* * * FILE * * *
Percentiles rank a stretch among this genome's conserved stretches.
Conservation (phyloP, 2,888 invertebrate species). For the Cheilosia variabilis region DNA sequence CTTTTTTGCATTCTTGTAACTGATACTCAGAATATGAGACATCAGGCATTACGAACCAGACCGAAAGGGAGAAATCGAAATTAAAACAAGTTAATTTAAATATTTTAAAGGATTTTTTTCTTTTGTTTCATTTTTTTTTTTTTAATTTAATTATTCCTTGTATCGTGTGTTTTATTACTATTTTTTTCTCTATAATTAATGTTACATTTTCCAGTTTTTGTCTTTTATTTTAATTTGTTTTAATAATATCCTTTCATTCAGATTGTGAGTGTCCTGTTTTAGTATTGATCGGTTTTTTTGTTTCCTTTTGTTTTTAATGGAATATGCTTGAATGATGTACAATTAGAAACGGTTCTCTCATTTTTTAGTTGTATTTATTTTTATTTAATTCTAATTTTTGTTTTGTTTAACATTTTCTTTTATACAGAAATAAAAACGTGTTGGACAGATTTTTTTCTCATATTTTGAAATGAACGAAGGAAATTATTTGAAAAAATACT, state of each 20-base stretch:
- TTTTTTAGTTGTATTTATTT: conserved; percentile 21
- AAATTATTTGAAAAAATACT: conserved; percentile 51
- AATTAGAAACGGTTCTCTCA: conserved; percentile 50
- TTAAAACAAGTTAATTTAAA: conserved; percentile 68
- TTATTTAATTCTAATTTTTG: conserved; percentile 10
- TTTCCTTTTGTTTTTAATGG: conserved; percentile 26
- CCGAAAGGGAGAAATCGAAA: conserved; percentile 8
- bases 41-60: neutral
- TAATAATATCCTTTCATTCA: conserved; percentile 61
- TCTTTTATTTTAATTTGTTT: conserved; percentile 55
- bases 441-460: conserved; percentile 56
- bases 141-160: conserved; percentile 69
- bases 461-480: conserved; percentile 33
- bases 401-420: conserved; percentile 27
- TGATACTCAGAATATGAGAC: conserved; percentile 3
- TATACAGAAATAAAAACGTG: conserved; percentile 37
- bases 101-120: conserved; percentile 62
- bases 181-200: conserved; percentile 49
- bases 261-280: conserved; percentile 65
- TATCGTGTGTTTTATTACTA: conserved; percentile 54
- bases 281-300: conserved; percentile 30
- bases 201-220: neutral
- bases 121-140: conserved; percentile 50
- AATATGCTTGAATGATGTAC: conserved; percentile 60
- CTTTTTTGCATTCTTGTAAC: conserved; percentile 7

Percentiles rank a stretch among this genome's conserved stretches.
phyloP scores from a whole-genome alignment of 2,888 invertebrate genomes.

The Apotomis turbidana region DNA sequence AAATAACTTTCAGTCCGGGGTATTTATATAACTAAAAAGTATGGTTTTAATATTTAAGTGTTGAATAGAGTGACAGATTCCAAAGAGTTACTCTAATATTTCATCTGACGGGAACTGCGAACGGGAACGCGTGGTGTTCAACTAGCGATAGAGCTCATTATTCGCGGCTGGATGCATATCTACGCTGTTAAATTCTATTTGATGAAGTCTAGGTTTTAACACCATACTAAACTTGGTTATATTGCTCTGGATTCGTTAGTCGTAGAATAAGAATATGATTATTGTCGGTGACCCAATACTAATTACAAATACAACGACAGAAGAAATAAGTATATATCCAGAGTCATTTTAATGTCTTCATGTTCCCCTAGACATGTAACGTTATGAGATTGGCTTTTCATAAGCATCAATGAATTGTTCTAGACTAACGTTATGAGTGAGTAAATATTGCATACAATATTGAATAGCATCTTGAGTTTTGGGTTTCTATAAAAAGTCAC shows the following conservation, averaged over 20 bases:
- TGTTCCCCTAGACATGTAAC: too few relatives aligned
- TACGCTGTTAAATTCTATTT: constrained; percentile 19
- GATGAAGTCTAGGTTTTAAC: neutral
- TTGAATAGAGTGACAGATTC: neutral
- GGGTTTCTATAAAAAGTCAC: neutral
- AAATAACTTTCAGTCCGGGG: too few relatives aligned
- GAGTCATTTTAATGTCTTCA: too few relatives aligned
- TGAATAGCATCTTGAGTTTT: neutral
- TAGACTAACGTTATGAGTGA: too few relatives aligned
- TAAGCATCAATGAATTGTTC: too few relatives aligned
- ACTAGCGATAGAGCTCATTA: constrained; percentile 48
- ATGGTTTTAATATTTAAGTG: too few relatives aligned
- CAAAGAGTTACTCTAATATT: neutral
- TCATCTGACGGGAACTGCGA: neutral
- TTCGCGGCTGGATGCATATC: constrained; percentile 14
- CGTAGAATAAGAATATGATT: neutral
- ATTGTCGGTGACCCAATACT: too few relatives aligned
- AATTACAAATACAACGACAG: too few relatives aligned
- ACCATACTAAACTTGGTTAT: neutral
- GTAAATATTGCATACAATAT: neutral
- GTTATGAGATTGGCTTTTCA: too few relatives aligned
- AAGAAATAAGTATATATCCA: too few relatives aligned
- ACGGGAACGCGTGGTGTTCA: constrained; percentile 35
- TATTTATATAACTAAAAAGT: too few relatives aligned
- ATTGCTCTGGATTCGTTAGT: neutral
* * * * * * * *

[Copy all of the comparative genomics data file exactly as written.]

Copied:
Percentiles rank a stretch among this genome's conserved stretches.
Conservation (phyloP, 2,888 invertebrate species). For the Cheilosia variabilis region DNA sequence CTTTTTTGCATTCTTGTAACTGATACTCAGAATATGAGACATCAGGCATTACGAACCAGACCGAAAGGGAGAAATCGAAATTAAAACAAGTTAATTTAAATATTTTAAAGGATTTTTTTCTTTTGTTTCATTTTTTTTTTTTTAATTTAATTATTCCTTGTATCGTGTGTTTTATTACTATTTTTTTCTCTATAATTAATGTTACATTTTCCAGTTTTTGTCTTTTATTTTAATTTGTTTTAATAATATCCTTTCATTCAGATTGTGAGTGTCCTGTTTTAGTATTGATCGGTTTTTTTGTTTCCTTTTGTTTTTAATGGAATATGCTTGAATGATGTACAATTAGAAACGGTTCTCTCATTTTTTAGTTGTATTTATTTTTATTTAATTCTAATTTTTGTTTTGTTTAACATTTTCTTTTATACAGAAATAAAAACGTGTTGGACAGATTTTTTTCTCATATTTTGAAATGAACGAAGGAAATTATTTGAAAAAATACT, state of each 20-base stretch:
- TTTTTTAGTTGTATTTATTT: conserved; percentile 21
- AAATTATTTGAAAAAATACT: conserved; percentile 51
- AATTAGAAACGGTTCTCTCA: conserved; percentile 50
- TTAAAACAAGTTAATTTAAA: conserved; percentile 68
- TTATTTAATTCTAATTTTTG: conserved; percentile 10
- TTTCCTTTTGTTTTTAATGG: conserved; percentile 26
- CCGAAAGGGAGAAATCGAAA: conserved; percentile 8
- bases 41-60: neutral
- TAATAATATCCTTTCATTCA: conserved; percentile 61
- TCTTTTATTTTAATTTGTTT: conserved; percentile 55
- bases 441-460: conserved; percentile 56
- bases 141-160: conserved; percentile 69
- bases 461-480: conserved; percentile 33
- bases 401-420: conserved; percentile 27
- TGATACTCAGAATATGAGAC: conserved; percentile 3
- TATACAGAAATAAAAACGTG: conserved; percentile 37
- bases 101-120: conserved; percentile 62
- bases 181-200: conserved; percentile 49
- bases 261-280: conserved; percentile 65
- TATCGTGTGTTTTATTACTA: conserved; percentile 54
- bases 281-300: conserved; percentile 30
- bases 201-220: neutral
- bases 121-140: conserved; percentile 50
- AATATGCTTGAATGATGTAC: conserved; percentile 60
- CTTTTTTGCATTCTTGTAAC: conserved; percentile 7

Percentiles rank a stretch among this genome's conserved stretches.
phyloP scores from a whole-genome alignment of 2,888 invertebrate genomes.

The Apotomis turbidana region DNA sequence AAATAACTTTCAGTCCGGGGTATTTATATAACTAAAAAGTATGGTTTTAATATTTAAGTGTTGAATAGAGTGACAGATTCCAAAGAGTTACTCTAATATTTCATCTGACGGGAACTGCGAACGGGAACGCGTGGTGTTCAACTAGCGATAGAGCTCATTATTCGCGGCTGGATGCATATCTACGCTGTTAAATTCTATTTGATGAAGTCTAGGTTTTAACACCATACTAAACTTGGTTATATTGCTCTGGATTCGTTAGTCGTAGAATAAGAATATGATTATTGTCGGTGACCCAATACTAATTACAAATACAACGACAGAAGAAATAAGTATATATCCAGAGTCATTTTAATGTCTTCATGTTCCCCTAGACATGTAACGTTATGAGATTGGCTTTTCATAAGCATCAATGAATTGTTCTAGACTAACGTTATGAGTGAGTAAATATTGCATACAATATTGAATAGCATCTTGAGTTTTGGGTTTCTATAAAAAGTCAC shows the following conservation, averaged over 20 bases:
- TGTTCCCCTAGACATGTAAC: too few relatives aligned
- TACGCTGTTAAATTCTATTT: constrained; percentile 19
- GATGAAGTCTAGGTTTTAAC: neutral
- TTGAATAGAGTGACAGATTC: neutral
- GGGTTTCTATAAAAAGTCAC: neutral
- AAATAACTTTCAGTCCGGGG: too few relatives aligned
- GAGTCATTTTAATGTCTTCA: too few relatives aligned
- TGAATAGCATCTTGAGTTTT: neutral
- TAGACTAACGTTATGAGTGA: too few relatives aligned
- TAAGCATCAATGAATTGTTC: too few relatives aligned
- ACTAGCGATAGAGCTCATTA: constrained; percentile 48
- ATGGTTTTAATATTTAAGTG: too few relatives aligned
- CAAAGAGTTACTCTAATATT: neutral
- TCATCTGACGGGAACTGCGA: neutral
- TTCGCGGCTGGATGCATATC: constrained; percentile 14
- CGTAGAATAAGAATATGATT: neutral
- ATTGTCGGTGACCCAATACT: too few relatives aligned
- AATTACAAATACAACGACAG: too few relatives aligned
- ACCATACTAAACTTGGTTAT: neutral
- GTAAATATTGCATACAATAT: neutral
- GTTATGAGATTGGCTTTTCA: too few relatives aligned
- AAGAAATAAGTATATATCCA: too few relatives aligned
- ACGGGAACGCGTGGTGTTCA: constrained; percentile 35
- TATTTATATAACTAAAAAGT: too few relatives aligned
- ATTGCTCTGGATTCGTTAGT: neutral